Whereas the annual report is often a well-produced document with lots of photos, the 10-K has the everything-and-the-kitchen-sink data you can spend hours going through—everything from the geographic source of revenue to the maturity schedule of bonds the company has issued.
Some investors find the 10-K impenetrable, but if you love finance and enjoy crunching numbers, it is invaluable. Truly complex businesses may have 10-Ks that run several hundred pages long.
Sometimes you may run into a company that has no financial statements or other disclosures in the Form 10-K but, instead, has a passage that reads something along the lines of "incorporated herein by reference." This means that the information has been released elsewhere, such as in the annual report, and you need to look elsewhere for the data you need.
The Form 10-Q Filing
The Form 10-Q is similar to the Form 10-K except that it is filed quarterly, after the end of the first three quarters of the fiscal year. (The 10-K covers both the fourth quarter and the entire year.) Large accelerated filers and accelerated filers have 40 days to release their 10-Qs. Non-accelerated filers have 45 days.
The 10-Q contains a lot less detail than the 10-K due to the abbreviated nature of the measurement period, among other things, but it can be particularly useful from time to time, under certain circumstances.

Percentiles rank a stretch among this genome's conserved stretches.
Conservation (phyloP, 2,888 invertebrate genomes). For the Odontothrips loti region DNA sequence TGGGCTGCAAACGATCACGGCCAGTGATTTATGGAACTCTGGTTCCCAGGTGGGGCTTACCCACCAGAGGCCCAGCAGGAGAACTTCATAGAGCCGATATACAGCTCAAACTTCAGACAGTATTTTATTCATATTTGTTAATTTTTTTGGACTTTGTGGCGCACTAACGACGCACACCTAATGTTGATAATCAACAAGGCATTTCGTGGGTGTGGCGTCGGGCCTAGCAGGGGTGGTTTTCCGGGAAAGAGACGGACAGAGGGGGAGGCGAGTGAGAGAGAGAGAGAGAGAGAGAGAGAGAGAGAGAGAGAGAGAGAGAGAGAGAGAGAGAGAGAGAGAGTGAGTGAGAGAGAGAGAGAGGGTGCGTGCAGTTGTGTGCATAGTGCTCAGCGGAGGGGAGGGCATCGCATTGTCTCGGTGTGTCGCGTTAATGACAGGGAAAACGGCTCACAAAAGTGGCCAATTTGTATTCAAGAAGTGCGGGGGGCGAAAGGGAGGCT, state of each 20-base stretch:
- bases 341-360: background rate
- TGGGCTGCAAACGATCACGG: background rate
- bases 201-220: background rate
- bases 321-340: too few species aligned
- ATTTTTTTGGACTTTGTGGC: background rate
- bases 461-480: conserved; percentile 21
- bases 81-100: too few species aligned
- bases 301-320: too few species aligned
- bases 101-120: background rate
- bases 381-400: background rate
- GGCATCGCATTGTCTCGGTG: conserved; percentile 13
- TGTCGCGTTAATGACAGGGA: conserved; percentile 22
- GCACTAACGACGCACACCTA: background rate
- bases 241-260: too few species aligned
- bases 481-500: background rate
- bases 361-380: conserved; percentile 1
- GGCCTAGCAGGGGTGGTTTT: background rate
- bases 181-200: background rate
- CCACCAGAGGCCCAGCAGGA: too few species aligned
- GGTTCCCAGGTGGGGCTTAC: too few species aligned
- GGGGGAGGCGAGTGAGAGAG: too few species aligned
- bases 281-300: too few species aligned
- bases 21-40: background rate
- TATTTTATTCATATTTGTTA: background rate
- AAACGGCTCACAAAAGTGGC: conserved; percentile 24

Specifically, the Form 10-Q can give insight into changes that are happening in a business long before those changes show up in the earnings figures. For instance, you might see that inventory turnover is getting better or worse or that accounts receivable turnover is improving or flashing warning signs that there may be a credit problem with customers. You could notice changes in working capital or learn about lawsuits and potential legal risks for which reserves haven't been established.
Publicly traded companies must also file a Form 8-K to inform the SEC and shareholders of any event that could affect the price of their stock.
The Benefits of Going to the Source